Affiliations: Department of Neurology, Rouen University Hospital and University of Rouen, France | Department of Neurosurgery, Rouen University Hospital and University of Rouen, France | INSERM U1079, Rouen Faculty of Medicine, France
Note:  Correspondence to: David Maltête, M.D., Ph.D., Department of Neurology, Rouen University Hospital, 76031 Rouen Cedex, France. Tel.: +33 2 32 88 87 40; Fax: +33 2 32 88 87 41; E-mail: [email protected]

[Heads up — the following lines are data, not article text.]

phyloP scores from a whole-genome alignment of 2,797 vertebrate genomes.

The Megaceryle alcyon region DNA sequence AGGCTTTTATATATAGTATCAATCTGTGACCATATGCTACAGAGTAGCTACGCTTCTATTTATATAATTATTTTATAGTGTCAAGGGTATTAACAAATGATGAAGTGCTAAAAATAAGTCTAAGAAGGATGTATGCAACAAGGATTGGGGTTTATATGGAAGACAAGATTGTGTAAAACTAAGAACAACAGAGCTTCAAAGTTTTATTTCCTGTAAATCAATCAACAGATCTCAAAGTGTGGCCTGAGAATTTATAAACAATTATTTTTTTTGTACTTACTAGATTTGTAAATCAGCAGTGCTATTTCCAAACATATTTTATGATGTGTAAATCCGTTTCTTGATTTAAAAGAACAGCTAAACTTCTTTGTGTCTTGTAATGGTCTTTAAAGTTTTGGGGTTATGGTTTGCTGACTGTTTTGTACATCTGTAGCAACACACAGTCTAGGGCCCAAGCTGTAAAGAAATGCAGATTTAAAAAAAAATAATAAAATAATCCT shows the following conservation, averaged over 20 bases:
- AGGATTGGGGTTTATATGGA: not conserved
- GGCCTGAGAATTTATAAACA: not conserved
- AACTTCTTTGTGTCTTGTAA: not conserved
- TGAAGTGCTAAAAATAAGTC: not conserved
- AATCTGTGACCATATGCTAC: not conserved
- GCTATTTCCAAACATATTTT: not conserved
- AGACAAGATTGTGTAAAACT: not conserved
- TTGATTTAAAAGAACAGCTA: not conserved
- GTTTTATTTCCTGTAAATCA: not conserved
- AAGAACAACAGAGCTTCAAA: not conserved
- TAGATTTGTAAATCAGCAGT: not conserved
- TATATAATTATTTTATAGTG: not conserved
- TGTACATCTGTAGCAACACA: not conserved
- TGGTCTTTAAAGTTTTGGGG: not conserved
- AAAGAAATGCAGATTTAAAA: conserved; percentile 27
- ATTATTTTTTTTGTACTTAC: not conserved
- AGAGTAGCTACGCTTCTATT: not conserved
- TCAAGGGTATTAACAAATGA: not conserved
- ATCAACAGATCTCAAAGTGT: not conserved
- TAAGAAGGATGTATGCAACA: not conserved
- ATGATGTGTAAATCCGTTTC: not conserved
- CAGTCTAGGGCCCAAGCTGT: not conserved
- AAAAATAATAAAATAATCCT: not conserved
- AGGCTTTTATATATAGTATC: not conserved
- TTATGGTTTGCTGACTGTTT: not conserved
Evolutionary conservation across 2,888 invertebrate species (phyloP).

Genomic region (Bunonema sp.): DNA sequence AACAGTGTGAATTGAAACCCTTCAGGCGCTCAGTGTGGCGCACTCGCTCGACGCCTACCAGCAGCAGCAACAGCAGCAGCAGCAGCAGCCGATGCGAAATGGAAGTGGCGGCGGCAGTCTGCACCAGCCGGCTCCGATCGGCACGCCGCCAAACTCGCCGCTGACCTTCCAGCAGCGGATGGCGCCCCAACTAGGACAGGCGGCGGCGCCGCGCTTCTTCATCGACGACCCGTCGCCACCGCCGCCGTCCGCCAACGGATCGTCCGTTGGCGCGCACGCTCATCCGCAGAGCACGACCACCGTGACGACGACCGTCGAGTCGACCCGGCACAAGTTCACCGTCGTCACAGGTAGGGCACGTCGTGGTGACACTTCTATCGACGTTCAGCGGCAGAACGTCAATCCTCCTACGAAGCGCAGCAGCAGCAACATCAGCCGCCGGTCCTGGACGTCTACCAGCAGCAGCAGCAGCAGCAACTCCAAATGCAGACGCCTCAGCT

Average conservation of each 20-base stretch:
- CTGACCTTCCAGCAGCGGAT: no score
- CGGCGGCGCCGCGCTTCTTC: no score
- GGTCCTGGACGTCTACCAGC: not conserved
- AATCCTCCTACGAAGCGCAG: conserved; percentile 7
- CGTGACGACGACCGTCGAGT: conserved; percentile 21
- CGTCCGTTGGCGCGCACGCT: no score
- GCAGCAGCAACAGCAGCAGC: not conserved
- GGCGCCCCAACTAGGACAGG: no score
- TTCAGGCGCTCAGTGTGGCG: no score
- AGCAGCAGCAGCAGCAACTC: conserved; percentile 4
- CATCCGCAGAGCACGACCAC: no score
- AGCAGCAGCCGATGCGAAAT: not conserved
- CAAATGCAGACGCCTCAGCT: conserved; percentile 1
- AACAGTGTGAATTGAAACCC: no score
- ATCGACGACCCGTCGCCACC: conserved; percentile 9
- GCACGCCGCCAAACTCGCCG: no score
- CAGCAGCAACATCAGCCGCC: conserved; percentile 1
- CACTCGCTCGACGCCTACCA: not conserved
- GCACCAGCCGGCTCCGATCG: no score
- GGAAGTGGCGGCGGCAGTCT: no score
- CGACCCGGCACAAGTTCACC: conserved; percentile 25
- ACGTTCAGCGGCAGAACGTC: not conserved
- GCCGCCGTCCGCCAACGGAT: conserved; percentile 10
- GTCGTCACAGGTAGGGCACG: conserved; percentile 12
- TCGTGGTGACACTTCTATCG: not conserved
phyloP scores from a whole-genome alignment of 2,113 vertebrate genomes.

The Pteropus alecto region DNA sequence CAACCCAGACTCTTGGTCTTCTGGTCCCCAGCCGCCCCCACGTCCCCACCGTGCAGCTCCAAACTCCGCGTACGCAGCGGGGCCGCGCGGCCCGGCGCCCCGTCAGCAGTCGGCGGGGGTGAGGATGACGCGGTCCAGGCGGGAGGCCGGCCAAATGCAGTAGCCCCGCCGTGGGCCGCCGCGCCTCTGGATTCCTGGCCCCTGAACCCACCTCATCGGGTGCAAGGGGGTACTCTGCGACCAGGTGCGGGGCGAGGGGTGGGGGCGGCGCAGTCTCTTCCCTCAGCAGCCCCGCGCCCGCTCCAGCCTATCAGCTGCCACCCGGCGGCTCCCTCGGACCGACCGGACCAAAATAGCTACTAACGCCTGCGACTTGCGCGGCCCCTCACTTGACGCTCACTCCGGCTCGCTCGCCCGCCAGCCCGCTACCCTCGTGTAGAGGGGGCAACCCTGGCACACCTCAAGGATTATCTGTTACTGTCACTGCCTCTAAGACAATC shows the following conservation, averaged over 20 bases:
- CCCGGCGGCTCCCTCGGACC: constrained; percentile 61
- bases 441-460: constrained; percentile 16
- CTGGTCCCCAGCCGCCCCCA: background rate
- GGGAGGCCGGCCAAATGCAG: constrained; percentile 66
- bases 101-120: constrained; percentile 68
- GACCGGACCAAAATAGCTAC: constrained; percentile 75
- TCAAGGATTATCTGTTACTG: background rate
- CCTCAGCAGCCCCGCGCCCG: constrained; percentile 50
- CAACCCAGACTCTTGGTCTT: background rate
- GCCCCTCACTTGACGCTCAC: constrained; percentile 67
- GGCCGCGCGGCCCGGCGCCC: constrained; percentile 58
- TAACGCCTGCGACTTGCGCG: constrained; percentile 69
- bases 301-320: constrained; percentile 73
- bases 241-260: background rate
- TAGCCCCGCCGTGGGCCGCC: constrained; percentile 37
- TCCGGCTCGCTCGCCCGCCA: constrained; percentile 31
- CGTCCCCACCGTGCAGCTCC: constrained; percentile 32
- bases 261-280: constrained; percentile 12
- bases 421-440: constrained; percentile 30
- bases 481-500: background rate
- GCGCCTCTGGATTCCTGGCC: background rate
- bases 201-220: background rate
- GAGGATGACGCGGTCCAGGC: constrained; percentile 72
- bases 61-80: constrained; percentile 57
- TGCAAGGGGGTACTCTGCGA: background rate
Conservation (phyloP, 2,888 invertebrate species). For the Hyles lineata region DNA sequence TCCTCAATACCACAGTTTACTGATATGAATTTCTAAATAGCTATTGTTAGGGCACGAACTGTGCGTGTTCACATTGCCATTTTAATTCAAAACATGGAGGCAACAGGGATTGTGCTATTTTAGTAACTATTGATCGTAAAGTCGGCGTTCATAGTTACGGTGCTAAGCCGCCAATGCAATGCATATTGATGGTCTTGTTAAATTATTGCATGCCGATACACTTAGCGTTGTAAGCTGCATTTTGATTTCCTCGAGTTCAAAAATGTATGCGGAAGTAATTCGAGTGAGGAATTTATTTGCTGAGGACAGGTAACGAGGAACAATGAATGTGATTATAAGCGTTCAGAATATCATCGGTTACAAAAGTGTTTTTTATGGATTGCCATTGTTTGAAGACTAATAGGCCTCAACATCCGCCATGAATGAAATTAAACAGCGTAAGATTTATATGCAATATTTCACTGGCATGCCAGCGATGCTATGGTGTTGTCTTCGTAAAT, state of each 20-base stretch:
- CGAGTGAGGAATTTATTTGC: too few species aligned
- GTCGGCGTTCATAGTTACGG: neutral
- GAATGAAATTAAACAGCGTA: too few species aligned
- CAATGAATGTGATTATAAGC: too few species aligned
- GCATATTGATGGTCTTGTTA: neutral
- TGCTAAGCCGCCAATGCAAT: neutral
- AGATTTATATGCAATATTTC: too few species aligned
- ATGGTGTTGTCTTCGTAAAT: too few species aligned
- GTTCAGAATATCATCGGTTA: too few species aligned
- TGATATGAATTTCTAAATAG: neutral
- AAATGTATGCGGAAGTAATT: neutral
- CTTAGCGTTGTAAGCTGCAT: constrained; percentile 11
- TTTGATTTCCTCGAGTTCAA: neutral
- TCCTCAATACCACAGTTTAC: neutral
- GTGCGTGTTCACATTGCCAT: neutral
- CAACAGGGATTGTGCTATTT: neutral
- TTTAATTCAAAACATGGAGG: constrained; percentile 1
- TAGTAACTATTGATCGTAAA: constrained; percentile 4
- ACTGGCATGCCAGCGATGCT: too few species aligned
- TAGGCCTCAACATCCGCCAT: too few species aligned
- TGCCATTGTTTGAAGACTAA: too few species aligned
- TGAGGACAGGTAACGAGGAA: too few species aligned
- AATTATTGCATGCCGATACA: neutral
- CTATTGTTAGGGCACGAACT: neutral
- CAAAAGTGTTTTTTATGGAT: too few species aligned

Abstract: Background: Decline in verbal fluency (VF) is frequently reported after chronic deep brain stimulation (DBS) of the subthalamic nucleus (STN) in Parkinson disease (PD). Objective: We investigated whether the trajectory of the implanted electrode correlate with the VF decline 6 months after surgery. Methods: We retrospectively analysed 59 PD patients (mean age, 61.9 ± 7; mean disease duration, 13 ± 4.6) who underwent bilateral STN-DBS. The percentage of VF decline 6 months after STN-DBS in the on-drug/on-stimulation condition was determined in respect of the preoperative on-drug condition. The patients were categorised into two groups (decline and stable) for each VF. Cortical entry angles, intersection with deep grey nuclei (caudate, thalamic or pallidum), and anatomical extent of the STN affected by the electrode pathway, were compared between groups. Results: A significant decline of both semantic and phonemic VF was found after surgery, respectively 14.9% ± 22.1 (P < 0.05) and 14.2% ± 30.3 (P < 0.05). Patients who declined in semantic VF (n = 44) had a left trajectory with a more anterior cortical entry point (56 ± 53 versus 60 ± 55 degree, P = 0.01) passing less frequently trough the thalamus (P = 0.03). Conclusions: Microlesion of left brain regions may contribute to subtle cognitive impairment following STN-DBS in PD.